New Philadelphia: An Archaeology of Race in the Heartland

By Paul A. Shackel | Go to book overview

CHAPTER 6
Race and the Illusion
of Harmony

Race and ethnic identity are charged with meaning and develop in different ways. Orser (2007:8) explains that ethnicity is created from the inside, whereas race is imposed from the outside based on perceived biophysical differences as well as cultural practices and religious beliefs and traditions. Racialization is the process of assigning people to groups based on physical or cultural characteristics, which helps create the perception of inferior or socially unequal groups. Racialization creates racially meaningful groups that previously did not exist. Those classified as “other” are seen as inferior to the group creating these classifications (Orni and Winant 1983:51; Orser 2007:9).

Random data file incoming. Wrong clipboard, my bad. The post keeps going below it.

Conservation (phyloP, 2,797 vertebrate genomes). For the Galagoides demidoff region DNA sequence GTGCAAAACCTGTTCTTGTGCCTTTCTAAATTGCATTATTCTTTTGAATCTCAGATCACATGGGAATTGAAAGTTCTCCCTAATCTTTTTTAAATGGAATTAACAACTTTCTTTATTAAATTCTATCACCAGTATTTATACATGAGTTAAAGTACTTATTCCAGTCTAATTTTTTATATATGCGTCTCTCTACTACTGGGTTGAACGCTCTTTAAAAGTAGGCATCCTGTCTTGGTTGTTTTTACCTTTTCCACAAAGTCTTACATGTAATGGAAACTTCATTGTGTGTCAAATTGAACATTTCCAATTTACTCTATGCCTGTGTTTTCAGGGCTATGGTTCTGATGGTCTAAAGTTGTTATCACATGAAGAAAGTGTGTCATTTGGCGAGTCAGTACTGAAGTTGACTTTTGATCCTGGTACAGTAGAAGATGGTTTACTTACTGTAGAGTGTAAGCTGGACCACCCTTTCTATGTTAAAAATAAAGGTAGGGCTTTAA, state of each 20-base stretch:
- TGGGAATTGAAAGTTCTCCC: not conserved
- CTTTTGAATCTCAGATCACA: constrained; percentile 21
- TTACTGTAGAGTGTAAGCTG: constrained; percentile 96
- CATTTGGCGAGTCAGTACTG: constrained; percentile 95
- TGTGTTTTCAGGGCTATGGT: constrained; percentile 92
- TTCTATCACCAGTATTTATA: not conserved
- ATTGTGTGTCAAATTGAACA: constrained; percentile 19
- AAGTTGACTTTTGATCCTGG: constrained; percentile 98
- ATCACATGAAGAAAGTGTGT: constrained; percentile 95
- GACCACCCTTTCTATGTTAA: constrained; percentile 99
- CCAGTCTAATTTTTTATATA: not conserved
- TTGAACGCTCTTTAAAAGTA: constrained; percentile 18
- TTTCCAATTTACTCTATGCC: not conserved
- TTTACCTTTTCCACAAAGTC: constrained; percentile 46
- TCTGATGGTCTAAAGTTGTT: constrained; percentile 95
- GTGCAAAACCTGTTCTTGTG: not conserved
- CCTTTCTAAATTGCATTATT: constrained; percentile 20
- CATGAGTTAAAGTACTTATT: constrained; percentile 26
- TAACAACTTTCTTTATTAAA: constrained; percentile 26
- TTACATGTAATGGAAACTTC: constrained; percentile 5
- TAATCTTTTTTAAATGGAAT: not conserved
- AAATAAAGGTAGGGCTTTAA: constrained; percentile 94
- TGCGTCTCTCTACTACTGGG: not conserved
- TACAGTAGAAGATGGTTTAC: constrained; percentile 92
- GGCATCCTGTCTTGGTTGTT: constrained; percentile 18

RACE AND THE POWER OF ILLUSION

The term race had no clear meaning until the eighteenth century. While the English were busy conquering the world, they developed attitudes that had not appeared before in Western history. They created a new kind of understanding and interpretation of human differences. For instance, while relegating the Irish to a subordinate group, the English developed and institutionalized the concept of savagery, a term that became very prominent in the early evolutionary theories of nineteenth-century thinkers. The English expressed a hatred of both Irish culture and people, a sentiment that reached its peak during the sixteenth and seventeenth centuries when the English began their settlement of North America

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